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Logo of scirepAboutEditorial BoardFor AuthorsScientific Reports
Sci Rep. 2014; 4: 4142.
Published online 2014 February 24. doi:  10.1038/srep04142
PMCID: PMC5379253

Entropy and biological systems: Experimentally-investigated entropy-driven stacking of plant photosynthetic membranes


According to the Second Law of Thermodynamics, an overall increase of entropy contributes to the driving force for any physicochemical process, but entropy has seldom been investigated in biological systems. Here, for the first time, we apply Isothermal Titration Calorimetry (ITC) to investigate the Mg2+-induced spontaneous stacking of photosynthetic membranes isolated from spinach leaves. After subtracting a large endothermic interaction of MgCl2 with membranes, unrelated to stacking, we demonstrate that the enthalpy change (heat change at constant pressure) is zero or marginally positive or negative. This first direct experimental evidence strongly suggests that an entropy increase significantly drives membrane stacking in this ordered biological structure. Possible mechanisms for the entropy increase include: (i) the attraction between discrete oppositely-charged areas, releasing counterions; (ii) the release of loosely-bound water molecules from the inter-membrane gap; (iii) the increased orientational freedom of previously-aligned water dipoles; and (iv) the lateral rearrangement of membrane components.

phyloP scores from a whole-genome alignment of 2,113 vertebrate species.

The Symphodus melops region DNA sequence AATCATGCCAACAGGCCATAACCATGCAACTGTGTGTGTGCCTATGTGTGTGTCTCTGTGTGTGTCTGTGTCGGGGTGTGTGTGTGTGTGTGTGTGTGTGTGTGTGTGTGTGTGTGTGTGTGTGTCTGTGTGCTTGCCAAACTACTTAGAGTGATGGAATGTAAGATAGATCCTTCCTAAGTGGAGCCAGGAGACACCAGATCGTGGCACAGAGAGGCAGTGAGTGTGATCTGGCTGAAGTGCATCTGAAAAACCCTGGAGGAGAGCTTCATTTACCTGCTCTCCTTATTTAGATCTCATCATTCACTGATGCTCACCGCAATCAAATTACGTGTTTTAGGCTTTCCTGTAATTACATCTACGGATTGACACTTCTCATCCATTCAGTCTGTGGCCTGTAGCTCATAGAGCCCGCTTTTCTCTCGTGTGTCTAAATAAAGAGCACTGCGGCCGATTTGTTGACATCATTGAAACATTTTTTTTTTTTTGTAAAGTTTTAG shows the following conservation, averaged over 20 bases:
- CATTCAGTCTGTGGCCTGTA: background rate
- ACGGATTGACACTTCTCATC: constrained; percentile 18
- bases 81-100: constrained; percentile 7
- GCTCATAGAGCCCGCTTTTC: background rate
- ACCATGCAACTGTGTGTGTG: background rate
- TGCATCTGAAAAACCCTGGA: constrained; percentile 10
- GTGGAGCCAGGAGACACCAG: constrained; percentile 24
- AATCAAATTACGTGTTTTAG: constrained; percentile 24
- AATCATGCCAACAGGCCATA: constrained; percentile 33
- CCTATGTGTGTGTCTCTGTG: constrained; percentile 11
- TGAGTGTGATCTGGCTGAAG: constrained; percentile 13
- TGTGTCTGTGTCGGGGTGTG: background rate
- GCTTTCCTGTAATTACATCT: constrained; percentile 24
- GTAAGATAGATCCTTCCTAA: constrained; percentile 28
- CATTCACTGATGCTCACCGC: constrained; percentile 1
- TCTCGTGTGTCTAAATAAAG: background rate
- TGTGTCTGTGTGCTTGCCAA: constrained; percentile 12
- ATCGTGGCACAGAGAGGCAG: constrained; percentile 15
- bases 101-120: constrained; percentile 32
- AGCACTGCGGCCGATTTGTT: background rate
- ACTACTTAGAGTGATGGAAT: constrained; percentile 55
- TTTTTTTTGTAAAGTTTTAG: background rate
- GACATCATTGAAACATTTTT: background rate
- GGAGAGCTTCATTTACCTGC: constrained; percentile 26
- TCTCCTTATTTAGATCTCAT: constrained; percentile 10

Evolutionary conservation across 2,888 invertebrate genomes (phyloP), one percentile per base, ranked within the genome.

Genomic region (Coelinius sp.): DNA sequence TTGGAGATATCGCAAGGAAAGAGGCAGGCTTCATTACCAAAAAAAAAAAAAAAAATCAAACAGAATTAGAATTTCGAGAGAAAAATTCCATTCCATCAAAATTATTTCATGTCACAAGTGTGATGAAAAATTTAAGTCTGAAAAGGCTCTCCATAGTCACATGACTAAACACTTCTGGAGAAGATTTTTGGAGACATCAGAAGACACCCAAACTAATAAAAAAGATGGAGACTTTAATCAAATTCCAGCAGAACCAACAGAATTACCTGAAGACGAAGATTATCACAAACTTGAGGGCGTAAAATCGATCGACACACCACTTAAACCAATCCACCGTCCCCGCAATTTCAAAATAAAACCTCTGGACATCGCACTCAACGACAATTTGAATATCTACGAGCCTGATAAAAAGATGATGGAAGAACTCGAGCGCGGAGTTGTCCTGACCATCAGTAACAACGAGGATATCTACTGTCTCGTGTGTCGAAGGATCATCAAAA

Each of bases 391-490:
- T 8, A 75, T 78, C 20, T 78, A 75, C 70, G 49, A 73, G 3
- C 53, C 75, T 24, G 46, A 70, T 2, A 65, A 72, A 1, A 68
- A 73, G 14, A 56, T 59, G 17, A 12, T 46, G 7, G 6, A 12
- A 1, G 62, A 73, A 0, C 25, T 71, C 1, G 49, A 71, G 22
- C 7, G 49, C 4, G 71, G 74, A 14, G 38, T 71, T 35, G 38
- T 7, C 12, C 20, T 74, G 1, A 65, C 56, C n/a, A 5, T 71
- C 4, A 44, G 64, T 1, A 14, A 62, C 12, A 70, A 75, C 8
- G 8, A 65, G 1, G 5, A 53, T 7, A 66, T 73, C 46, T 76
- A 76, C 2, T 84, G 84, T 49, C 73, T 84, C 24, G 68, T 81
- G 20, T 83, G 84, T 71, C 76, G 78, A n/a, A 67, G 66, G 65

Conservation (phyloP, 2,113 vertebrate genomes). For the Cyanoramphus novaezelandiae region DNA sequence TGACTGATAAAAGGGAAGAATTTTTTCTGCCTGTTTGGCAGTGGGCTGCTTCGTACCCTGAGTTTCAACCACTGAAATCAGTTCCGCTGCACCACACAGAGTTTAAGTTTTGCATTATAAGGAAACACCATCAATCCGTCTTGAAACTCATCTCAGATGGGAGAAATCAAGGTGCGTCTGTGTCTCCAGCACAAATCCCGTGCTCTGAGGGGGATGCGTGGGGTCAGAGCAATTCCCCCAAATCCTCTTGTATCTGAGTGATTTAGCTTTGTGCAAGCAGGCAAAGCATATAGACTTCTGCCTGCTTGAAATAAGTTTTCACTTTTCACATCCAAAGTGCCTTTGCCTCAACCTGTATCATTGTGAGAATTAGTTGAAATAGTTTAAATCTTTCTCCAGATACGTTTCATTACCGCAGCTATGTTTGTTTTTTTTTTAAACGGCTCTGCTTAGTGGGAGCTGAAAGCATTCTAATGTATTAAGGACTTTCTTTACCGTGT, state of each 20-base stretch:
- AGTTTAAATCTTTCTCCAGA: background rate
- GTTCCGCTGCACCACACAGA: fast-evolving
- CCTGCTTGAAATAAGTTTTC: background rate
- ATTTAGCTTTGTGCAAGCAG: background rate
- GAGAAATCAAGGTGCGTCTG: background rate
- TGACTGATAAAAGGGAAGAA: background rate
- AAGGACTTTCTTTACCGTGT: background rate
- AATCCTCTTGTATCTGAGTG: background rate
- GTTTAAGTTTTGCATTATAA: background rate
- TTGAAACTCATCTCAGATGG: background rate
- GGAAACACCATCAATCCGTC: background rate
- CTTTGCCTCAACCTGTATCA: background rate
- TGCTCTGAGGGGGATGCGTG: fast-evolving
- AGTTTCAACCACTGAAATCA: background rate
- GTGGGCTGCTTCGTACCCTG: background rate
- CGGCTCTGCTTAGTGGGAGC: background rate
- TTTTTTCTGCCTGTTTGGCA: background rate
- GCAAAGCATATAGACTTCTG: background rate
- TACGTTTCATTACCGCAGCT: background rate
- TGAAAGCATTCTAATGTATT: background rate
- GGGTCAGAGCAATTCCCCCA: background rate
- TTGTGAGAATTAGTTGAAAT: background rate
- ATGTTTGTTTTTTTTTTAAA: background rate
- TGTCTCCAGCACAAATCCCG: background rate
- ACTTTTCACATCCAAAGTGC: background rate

Stacking of photosynthetic membranes (thylakoids) to form grana interconnected by non-stacked thylakoids, bathed in an aqueous stroma, is ubiquitous in plants, being required for fine-tuning (a) photosynthesis, (b) photoprotection and (c) acclimation to environments1,2,3,4. Advantages of granal stacking include: (1) an extremely large membrane surface-to-volume ratio to accommodate a high density of chlorophyll (Chl) to promote light-harvesting5; (2) a spatial separation of the two photosystems6 which limits excessive spillover of excitation energy from Photosystem II (PS II, responsible for oxygen evolution) to PS I1,2,7; (3) enhancement of non-cyclic photophosphorylation to increase the “energy currency”8; (4) regulation of non-photochemical dissipation for protection against excess light9; (5) delay of premature degradation of D1 protein in the PS II reaction centre at sustained high irradiance10; (6) regulation of linear versus cyclic electron transport11; and (7) a potential increase in photosynthetic capacity for a given chloroplast composition4.